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Letters to the Editor for Wednesday, Nov. 13

first_imgCategories: Letters to the Editor, OpinionWhy just single out Trump for fraud?A New York judge orders Trump to pay $2 million for foundation misuse. Will Judge Scarpulia now look into the $150 million given to the Clinton Foundation by a Russian company? How was this money used? Why is there no checking into this apparent violation? I looked online and could not find anything relating to this abridge of ethics.Why are we constantly aiding Hillary, never finding even a lie or wrongdoing?Geraldine KrawitzSaratoga SpringsSee film, join talk on climate changeWe all know climate change is real, and it’s happening faster than scientists anticipated.The current administration has made things worse in the last three years, highlighted by leaving the Paris Climate Accord just when we need to work the hardest to stem the tide of global destruction.However, there seems to be a concerted effort by communities and organizations, both large and small, across the country to do what this administration refuses to do: face climate change head on and act swiftly to make the necessary changes.On Nov. 16 at 5:30 p.m., the First Reformed Church of Schenectady is hosting a free viewing of “Paris to Pittsburgh,” a National Geographic documentary about the problems we face and the variety of solutions people of all walks of life are putting into practice to stem the tide of climate change.This is a great opportunity for all to join a positive discussion around solutions to this crisis.Sean KentRexford Roundabouts offer no improvementWhat is with all these roundabouts? I’ve heard they make less fatalities, but more accidents. That makes no sense to me. I’m 73 and have been driving since I was 16 and have never had an accident. I’m in Clifton Park and the new one on Route 146 is a nightmare. I know of people who take a longer route around it to avoid it.Also the one over by the Rexford bridge is an accident waiting to happen. What was wrong with red means stop and green means go?Georgette IngogliaRexfordGrateful for town supervisor’s effortsJust a special “Thank You” to Ballston Town Supervisor Tim Szczepaniak for everything he has done for the town, its citizens and even those of us from neighboring communities. The beautiful CVS store and Stewart’s shop at the corner of Route 50 and Lakehill Road are a huge improvement over the previous eyesores that existed at that intersection.But more importantly, thank you, Mr. Szczepaniak, for your repeated efforts to bring a grocery store to the Ballston-Burnt Hills area. What a wonderful addition to Route 50 to have a Hannaford market located so close to our homes.As a senior, I am so appreciative of your efforts to have a beautiful new market within easy driving distance.  Asilda DubeCharltonRiggi was a voice of for Sch’dy residentsSchenectady residents lost a valuable council person in this year’s election.Vince Riggi was a huge voice on the council. Thank you for your service.Michael BarbaruloScotiaMore from The Daily Gazette:EDITORIAL: Find a way to get family members into nursing homesGov. Andrew Cuomo’s press conference for Sunday, Oct. 18Foss: Should main downtown branch of the Schenectady County Public Library reopen?EDITORIAL: Urgent: Today is the last day to complete the censusEDITORIAL: Thruway tax unfair to working motoristslast_img read more


Buyer’s can’t get enough of Paddington’s gems

first_img7 Reading St, Paddington.A LOCAL real estate agent is predicting a good year ahead for those in the market to sell and buy in the inner-city suburbs of Brisbane.Marketing agent Luke Dawson of Ray White, Paddington said the property market was strong in Paddington, with many attracted to the type of homes in the area, and the lifestyle offered. “It’s a very sought-after pocket of Brisbane,” he said.More from newsParks and wildlife the new lust-haves post coronavirus22 hours agoNoosa’s best beachfront penthouse is about to hit the market22 hours ago7 Reading St, Paddington sold in December for $3,125,000.“There are lots of cafes, restaurants and shops and it’s close to the city, so it appeals to a lot of buyers.”Mr Dawson said he had seen a spike in first-home buyers and owner occupiers in the area.“With interest rates low and banks competitive, people are buying instead of paying rent,” he said.Mr Dawson said that Paddington has been attractive to buyers looking for long-term investments. The home at 7 Reading St, Paddington was built in 1895.“It’s a suburb where people hold for a long time, so I think new buyers entering the market will feel safe knowing they are buying into an area that’s stable,” Mr Dawson said.He added that recent high sales were a reflection of the high demand for “prestige properties in the area,” that would continue to gain buyer interest in 2018.last_img read more


Comment: Time to step up action on bribery and corruption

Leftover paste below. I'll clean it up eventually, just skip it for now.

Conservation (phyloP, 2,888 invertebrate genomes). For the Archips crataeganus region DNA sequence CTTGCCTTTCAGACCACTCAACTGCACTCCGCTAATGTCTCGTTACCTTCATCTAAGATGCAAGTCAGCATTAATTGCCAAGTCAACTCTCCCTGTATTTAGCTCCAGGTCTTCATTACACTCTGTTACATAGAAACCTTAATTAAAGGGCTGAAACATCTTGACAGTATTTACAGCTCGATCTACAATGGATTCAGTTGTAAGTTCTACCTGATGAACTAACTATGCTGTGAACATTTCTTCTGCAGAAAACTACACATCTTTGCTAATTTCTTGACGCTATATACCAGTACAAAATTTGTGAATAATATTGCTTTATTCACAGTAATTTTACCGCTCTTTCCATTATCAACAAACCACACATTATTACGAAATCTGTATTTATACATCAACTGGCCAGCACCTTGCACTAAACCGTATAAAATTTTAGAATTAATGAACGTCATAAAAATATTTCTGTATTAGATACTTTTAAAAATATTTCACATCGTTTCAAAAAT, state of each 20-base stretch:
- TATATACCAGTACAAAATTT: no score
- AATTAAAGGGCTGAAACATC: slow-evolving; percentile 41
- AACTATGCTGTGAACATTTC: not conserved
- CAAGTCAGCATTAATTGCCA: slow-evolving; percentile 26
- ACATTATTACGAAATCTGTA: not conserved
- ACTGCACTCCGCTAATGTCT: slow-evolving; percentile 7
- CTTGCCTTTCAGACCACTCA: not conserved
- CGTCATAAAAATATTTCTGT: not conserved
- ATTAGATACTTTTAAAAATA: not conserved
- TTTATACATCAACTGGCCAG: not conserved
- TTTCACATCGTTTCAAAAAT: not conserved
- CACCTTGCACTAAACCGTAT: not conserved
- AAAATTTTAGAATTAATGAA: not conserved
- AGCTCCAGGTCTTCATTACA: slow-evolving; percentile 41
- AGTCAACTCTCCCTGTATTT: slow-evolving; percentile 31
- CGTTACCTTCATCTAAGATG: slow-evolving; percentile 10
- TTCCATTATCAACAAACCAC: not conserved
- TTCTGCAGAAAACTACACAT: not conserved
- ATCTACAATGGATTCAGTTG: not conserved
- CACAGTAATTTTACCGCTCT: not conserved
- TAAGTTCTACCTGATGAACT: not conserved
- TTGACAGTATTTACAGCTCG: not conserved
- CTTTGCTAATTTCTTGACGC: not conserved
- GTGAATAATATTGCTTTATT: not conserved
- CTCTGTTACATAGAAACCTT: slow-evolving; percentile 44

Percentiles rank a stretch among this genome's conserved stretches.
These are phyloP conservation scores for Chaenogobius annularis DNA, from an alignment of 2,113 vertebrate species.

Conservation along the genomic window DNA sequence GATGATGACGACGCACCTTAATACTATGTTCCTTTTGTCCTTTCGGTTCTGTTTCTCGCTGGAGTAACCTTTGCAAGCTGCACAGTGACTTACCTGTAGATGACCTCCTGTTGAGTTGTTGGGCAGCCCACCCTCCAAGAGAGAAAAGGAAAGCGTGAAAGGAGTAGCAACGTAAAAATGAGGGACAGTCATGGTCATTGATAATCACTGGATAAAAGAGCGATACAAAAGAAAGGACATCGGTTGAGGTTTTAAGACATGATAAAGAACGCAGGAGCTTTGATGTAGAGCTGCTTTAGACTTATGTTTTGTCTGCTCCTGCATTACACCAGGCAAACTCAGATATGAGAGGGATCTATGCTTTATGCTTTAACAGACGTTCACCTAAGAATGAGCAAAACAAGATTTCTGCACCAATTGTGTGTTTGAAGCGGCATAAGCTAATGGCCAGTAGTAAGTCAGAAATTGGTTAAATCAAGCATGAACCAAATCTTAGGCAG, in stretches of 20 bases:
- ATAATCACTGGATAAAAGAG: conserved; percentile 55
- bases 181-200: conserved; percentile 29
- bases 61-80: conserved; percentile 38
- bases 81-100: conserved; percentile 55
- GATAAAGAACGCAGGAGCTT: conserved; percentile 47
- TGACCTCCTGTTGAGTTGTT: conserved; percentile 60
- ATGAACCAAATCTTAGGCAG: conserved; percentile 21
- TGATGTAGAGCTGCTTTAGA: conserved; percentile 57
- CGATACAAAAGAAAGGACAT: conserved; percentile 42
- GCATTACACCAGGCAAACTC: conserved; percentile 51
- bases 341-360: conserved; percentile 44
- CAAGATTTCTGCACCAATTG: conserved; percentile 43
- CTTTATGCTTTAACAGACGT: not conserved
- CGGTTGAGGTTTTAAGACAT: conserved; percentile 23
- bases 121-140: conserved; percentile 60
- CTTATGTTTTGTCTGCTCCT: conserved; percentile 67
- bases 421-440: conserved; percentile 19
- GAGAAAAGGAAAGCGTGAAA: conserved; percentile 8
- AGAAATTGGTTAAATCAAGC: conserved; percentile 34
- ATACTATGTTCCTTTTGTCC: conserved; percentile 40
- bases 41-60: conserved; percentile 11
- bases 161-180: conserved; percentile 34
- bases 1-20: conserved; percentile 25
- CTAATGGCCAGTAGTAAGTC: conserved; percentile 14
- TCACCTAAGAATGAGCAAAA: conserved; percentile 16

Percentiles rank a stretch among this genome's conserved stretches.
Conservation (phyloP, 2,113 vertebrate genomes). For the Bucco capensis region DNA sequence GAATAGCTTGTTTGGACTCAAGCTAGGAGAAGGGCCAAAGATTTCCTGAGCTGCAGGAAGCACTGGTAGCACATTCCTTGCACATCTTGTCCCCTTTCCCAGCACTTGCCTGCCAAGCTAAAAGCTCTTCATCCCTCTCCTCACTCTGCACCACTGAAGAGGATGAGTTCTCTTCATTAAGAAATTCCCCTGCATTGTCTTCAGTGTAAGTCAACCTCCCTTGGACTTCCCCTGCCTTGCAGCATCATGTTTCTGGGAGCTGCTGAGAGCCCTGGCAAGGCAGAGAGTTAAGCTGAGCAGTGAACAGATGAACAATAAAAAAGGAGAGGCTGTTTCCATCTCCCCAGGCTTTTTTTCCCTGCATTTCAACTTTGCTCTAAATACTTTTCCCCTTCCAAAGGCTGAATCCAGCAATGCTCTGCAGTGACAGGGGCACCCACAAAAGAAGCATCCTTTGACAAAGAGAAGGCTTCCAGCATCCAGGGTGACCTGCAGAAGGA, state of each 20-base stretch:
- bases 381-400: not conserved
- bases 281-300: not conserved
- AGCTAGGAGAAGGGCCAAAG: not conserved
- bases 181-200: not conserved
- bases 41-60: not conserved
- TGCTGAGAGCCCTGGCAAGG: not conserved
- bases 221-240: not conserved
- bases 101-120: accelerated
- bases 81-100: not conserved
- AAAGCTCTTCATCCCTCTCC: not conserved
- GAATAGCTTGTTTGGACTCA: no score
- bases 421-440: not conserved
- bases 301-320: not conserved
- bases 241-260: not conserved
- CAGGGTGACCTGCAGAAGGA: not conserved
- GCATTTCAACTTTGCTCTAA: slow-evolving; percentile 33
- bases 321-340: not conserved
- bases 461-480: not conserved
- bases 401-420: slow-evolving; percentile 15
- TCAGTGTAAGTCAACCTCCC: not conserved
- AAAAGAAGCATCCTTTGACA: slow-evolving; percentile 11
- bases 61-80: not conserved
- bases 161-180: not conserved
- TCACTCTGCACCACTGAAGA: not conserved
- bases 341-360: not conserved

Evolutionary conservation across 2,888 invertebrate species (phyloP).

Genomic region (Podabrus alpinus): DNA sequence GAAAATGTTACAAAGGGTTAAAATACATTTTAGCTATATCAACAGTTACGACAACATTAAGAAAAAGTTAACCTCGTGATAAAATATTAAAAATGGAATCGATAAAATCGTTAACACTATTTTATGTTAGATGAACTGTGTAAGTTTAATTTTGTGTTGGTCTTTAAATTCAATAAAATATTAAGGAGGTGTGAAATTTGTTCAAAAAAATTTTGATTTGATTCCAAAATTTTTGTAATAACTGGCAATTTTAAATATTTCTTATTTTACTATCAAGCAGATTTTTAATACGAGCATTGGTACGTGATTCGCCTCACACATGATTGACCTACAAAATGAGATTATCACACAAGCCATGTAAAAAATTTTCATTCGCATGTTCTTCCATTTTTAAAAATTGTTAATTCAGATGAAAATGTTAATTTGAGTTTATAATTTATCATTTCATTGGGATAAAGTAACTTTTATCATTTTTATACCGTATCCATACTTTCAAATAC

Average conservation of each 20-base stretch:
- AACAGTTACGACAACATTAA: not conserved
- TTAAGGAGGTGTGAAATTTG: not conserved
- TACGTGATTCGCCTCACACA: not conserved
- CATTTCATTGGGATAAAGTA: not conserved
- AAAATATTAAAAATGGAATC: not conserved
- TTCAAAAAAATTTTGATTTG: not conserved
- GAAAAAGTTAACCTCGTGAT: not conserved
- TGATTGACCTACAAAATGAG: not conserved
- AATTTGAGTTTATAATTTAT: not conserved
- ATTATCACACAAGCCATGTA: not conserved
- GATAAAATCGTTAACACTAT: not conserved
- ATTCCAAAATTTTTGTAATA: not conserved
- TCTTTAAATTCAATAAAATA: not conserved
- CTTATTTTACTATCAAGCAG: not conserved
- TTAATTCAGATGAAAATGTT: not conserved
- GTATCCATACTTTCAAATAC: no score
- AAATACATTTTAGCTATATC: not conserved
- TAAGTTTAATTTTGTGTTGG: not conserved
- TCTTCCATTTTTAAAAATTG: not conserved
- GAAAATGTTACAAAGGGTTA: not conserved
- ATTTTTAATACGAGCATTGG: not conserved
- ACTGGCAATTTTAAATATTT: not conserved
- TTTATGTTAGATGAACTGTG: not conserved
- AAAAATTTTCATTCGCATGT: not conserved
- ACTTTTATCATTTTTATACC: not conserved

first_imgRaj ThamotheramRaj Thamotheram is CEO and founder of responsible investment think-tank Preventable Surprises.  Other groups that one would expect to be active on such a key issue – Business for Social Responsibility, Council for Institutional Investors, and Principles of Responsible Investment – seem not to be[2] .The silver lining in the cloud that is Donald Trump’s presidency is that he has shown how easily otherwise decent Americans have rolled over and are now a major part of the problem.This quote from a New York Times editorial , published on Friday, says it all:“Government ethics officials had strongly urged Mr Trump to sell off his businesses… But he refused, because under the law he is not prevented from exploiting the presidency to turn a profit, and, unlike previous presidents, he doesn’t much care how that looks. Until Americans and their elected representatives demand statutory changes, Mr Trump and his family seem determined to use his electoral success to make a buck, regardless of how shameful the spectacle.”Put simply, Trump is getting away with it because of a rotten culture, especially – as the Economist noted last month – amongst the “craven… Republican enablers”. Presumably, they in turn believe that those who voted for them (independents too) are going to accept this corruption, or maybe even secretly like this kind of behaviour.For those who are tempted to try the “don’t bring politics into professional life” argument, let me pre-empt that: Please get real about your values in practice and just be authentic about the trade-offs you are willing to support, actively or passively, if you want me to take what you say seriously.So what does being authentic and being part of the solution look like? Hue Chen was the first exclusive consultant to the Fraud Section of the US Department of Justice, and author of the Fraud Section’s Evaluation of Corporate Compliance Programs document.Here is her explanation of why she felt compelled to resign. Rather than do it quietly, she has been honourably outspoken about why she left.Let me be clear: being authentically part of the solution doesn’t mean resigning! But those who invest in the US and who assert they can ensure appropriate oversight of investee companies in this context have a lot of explaining to do. So do their CEOs, who are largely sitting on the fence. This problem can’t be addressed at the level of corporate governance heads, corporate governance trade bodies, or professional organisations.There are organisations doing good work on this topic. InfluenceMap and the Union of Concerned Scientists are doing good work on the issue of corporate influence on climate policy. There are academics like Harvard’s Michael Toffel also working on what investors should expect companies to do differently.The Centre for Political Accountability covers the full spectrum of issues where corporate capture of politics is a problem, while the Committee for Economic Development takes a more systemic and preventative approach.All of these organisations need the active support of the investors – and especially the large fund managers, which in turn means the active interest of lots of asset owners. Investors headquartered in places where bribery and corruption is less tolerated, such Canada and Scandinavia, have a particular responsibility to use their space to operate and set benchmarks for their US peers – just as, in time past, the US has done internationally.As a consequence of the neglect shown by investors to this issue and over decades, there is a lot of ground to be made up and quickly.Trump is a symptom of a culture that investors have enabled. To see him as an aberration that can be waited out or even excised (aka impeached), before everything then goes back to “normal”, is another big error of judgement. That’s one of the reasons why I say this is probably the number one corporate governance issue for all investors in the US, and especially those who claim to be ESG or sustainability-oriented.What do you think? And, most importantly, how are you going to become a bigger part of the solution? When I first heard the phrase “legalised corruption and bribery”[1] to describe the US, I thought it very apt.The hypocrisy of lecturing emerging markets about this huge problem – and of course there are very corrupt countries around the world – while simultaneously tolerating, even justifying, a cultural variant in the US rather stuck in my throat.I wrote about it in 2012 and, ever hopeful, tried to stimulate mainstream action. But colleagues in the corporate governance field generally thought I was overstating the problem and largely gave this issue a rather wide berth.To their credit, the International Corporate Governance Network (ICGN) did some work around the disclosure of political donations – including in western countries – a few years later in 2015, but the initiative lacked energy.center_img [1] The phrase seems to have been initially coined by a former chairman of Ernst Young, who was also co-chair of the Committee for Economic Development, but it is now used by many including Thomas Friedman.[2] Checking their sites today, 3 July 2017, I still don’t see any work on this critical issue.last_img read more